Monday, December 13

You're Not Helping. Not That We Aren't Beyond Help Anyway.

Scott Shane, "Keeping Secrets WikiSafe". December 11

I'VE spent a lot of time lately wondering whether the Second Coming of Richard Nixon will answer the age old question If History's A Farce The First Time 'Round, How Does It Get Repeated? or, maybe, How Many Idiots Can Tapdance On The Edge Of An Apocalypse? I don't believe in Apocalypse, for reasons having less to do with a rejection of Semitic fairy-tales, and more to do with the question of what level of collateral damage would be required to make the elimination of the species something other than a net positive, but I think if one does then one should probably admit that if God is perfection, then Her comic timing has got to require milking this gag for a while yet.

And let's have this much clear: I do think the Republican party is a big part of this. I do think that the Nixonian Impulse, which I would describe as the hyperreality created at the intersection of the abject and squalid profit-taking which has hidden behind American Exceptionalism for decades and an infantile sexuality that would have put Krafft-Ebing off his lunch, is the very juice and marrow of the modern Republican party. And I think that, having in yet another election managed to milk a bull and produce ice cream, it will be drawn once again to demonstrate its essential nature the way a flasher inhabits a playground.

My question, though, is more stimulated by Wikileaks than the prospect of the horrifying but relatively survivable Reagan Dime, or the unsurvivable, but promising-in-a-Weimar-Republic-Let's-All-Have-Sex-With-Each-Other-While-We-Still-Can sense Palin administration. I'm not sure, frankly, how many more times I can take seeing Brian Williams self-satisfied, expense-account-fed phiz spouting off about State Secrets as though the issue was closed, let alone as though his profession was just naturally supposed to be on the government's side. It's funny how rapidly that government went from pre-election Mammoth Devouring Tax Monster to Fragile Lamb in a Killer Snowstorm.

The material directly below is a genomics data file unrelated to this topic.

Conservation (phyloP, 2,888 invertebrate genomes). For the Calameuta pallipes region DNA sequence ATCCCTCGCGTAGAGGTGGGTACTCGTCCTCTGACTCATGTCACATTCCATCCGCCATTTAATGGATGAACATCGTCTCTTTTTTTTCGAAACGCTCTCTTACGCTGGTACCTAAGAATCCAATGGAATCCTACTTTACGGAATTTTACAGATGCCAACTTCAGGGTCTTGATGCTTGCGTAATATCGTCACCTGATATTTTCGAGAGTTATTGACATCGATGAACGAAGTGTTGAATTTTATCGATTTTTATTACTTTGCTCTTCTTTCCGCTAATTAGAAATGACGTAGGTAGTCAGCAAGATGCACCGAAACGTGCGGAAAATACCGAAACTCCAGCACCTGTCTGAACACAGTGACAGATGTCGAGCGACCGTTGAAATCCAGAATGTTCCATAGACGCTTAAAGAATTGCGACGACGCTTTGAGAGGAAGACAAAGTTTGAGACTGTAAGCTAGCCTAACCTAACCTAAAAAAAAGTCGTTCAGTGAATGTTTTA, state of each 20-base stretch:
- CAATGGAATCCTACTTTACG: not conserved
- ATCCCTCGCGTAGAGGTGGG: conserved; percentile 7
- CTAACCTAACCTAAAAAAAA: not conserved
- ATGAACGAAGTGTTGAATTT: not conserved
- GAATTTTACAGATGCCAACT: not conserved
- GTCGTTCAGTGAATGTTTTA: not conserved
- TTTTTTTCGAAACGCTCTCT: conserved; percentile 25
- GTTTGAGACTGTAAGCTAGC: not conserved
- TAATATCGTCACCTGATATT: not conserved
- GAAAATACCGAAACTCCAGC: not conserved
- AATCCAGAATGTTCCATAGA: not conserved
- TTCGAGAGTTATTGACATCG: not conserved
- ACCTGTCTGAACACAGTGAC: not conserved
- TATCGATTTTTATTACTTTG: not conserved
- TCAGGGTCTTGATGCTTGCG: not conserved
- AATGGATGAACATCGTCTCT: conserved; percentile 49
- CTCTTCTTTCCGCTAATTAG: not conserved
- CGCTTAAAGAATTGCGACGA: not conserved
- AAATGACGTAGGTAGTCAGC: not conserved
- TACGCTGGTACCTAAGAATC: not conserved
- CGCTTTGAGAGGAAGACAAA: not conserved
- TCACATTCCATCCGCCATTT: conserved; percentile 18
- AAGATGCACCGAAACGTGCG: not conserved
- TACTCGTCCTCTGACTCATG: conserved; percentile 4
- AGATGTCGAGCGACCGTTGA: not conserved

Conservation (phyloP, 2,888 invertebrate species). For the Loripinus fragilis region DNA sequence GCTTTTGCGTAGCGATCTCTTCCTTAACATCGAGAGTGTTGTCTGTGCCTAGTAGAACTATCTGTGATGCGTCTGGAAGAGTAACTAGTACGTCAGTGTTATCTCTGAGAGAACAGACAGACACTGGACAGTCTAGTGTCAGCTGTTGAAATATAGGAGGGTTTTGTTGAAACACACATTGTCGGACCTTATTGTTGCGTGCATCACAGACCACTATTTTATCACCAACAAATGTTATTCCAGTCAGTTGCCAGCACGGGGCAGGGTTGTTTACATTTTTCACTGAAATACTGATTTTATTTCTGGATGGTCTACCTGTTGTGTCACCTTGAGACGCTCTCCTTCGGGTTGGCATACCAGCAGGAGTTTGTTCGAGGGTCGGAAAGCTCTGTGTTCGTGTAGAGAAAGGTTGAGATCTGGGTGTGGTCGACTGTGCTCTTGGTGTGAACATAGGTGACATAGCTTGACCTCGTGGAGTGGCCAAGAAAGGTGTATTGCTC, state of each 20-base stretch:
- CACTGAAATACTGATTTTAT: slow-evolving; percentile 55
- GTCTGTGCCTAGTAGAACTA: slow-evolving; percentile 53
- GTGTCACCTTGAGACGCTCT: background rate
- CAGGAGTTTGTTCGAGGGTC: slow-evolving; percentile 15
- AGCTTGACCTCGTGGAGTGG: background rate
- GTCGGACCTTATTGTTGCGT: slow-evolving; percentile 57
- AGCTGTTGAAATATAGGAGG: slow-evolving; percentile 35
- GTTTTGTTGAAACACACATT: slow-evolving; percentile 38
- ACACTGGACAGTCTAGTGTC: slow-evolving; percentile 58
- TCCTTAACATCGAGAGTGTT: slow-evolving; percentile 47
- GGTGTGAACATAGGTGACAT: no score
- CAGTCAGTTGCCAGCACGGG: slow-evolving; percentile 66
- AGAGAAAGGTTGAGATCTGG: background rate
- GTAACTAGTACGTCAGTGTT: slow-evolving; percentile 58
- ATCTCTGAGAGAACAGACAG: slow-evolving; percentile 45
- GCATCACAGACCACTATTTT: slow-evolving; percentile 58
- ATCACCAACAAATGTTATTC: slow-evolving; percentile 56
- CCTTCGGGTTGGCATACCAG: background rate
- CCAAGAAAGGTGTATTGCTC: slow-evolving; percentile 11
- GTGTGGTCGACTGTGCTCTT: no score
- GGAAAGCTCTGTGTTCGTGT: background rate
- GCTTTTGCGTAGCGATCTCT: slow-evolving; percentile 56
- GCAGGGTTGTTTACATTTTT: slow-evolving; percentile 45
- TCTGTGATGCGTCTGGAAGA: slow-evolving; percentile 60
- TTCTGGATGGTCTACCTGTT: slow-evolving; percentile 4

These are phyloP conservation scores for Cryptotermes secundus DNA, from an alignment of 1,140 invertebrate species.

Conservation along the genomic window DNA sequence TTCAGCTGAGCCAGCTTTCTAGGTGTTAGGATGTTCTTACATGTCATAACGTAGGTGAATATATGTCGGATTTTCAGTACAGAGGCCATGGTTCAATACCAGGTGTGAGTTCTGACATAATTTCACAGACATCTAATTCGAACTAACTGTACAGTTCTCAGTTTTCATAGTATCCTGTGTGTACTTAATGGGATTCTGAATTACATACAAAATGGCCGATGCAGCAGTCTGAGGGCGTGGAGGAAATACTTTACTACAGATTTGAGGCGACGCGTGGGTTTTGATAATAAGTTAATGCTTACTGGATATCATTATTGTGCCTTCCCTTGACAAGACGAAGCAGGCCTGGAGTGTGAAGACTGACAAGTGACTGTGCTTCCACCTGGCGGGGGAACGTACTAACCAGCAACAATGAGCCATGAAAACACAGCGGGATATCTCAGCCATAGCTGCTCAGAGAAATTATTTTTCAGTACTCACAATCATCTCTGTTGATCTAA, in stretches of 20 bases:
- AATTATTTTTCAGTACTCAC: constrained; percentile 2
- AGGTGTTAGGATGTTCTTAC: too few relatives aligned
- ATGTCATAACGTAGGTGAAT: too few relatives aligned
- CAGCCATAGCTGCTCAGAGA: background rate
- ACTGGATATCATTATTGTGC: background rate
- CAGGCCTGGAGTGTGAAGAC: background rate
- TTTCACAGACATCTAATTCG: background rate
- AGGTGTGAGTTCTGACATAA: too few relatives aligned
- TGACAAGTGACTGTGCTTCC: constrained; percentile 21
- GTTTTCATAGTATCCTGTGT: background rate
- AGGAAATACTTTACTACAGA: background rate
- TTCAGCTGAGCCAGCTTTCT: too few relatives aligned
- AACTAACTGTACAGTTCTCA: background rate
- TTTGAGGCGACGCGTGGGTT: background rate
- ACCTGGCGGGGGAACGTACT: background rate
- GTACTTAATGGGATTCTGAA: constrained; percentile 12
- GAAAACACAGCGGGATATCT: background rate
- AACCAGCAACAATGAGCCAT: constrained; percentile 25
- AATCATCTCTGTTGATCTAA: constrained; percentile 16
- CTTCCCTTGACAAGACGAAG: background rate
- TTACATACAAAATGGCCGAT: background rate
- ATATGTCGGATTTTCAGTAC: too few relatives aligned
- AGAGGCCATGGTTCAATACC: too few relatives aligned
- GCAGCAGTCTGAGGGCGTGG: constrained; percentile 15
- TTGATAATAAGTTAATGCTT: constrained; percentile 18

Okay, so like you I still recall 2003, when Our Fighting Men marched bravely off to repossess those WMDs the Reagan administration sold Saddam Hussein, or Sodom, as he liked to be called, and when you couldn't actually see the outline of William's tanning-booth glasses for all the fucking bunting they surrounded the screen with. Times have changed. Teevees are bigger.

Hey, don't take my word for it. I unwrapped the blizzard-proofed Sunday Times yesterday to find the Op-Ed section demanding I consider

How To Wikiproof Our Vital Secrets

Which seemed to me wrong on at least two counts, only one of which was You're the People Who Helped Disseminate Them. Because the even larger questions--Why were these Secret, and what's so fucking Vital?--seem to go unasked, despite the constant yammering. And then I discovered that we weren't even asking questions here, just molding Our Serious Concerns into something which would fit on an iPhone:
Even two decades ago, in the days of kilobytes and floppy discs, such an ocean of data would have been far more difficult to capture and carry away. Four decades ago, using a photocopier, a leaker might have needed a great many reams of paper and a tractor-trailer.

Y'know, really. I can't for the life of me understand who th' fuck cares about this stuff. It's like watching one of those risible Star Treks (but I repeat myself!) when suddenly, with some slight provocation you or I might not even notice, or perhaps a bit too much Antarian Qoom Nectar, DeForest "Bones" Kelley would sham an emotional breakdown over the thought that, back in the 20th century, doctors actually cut people open!

This, of course, is prima facie evidence that the author is playing with the net down, on a court the size of a mall parking lot, and with no opponent. But the slightly more realistic option--that Bones would have spent much of his time crowing over how advanced the Third Quarter of the 23rd century was compared to the Second--is not exactly notable for the rigor of its results, either. What does "now we've got thumb drives" have to do with anything? And isn't what it does have to do with anything, well, sort of obvious? Do we get to avoid--or are we permitted to reopen--every ethical issue each time someone invents a new storage device?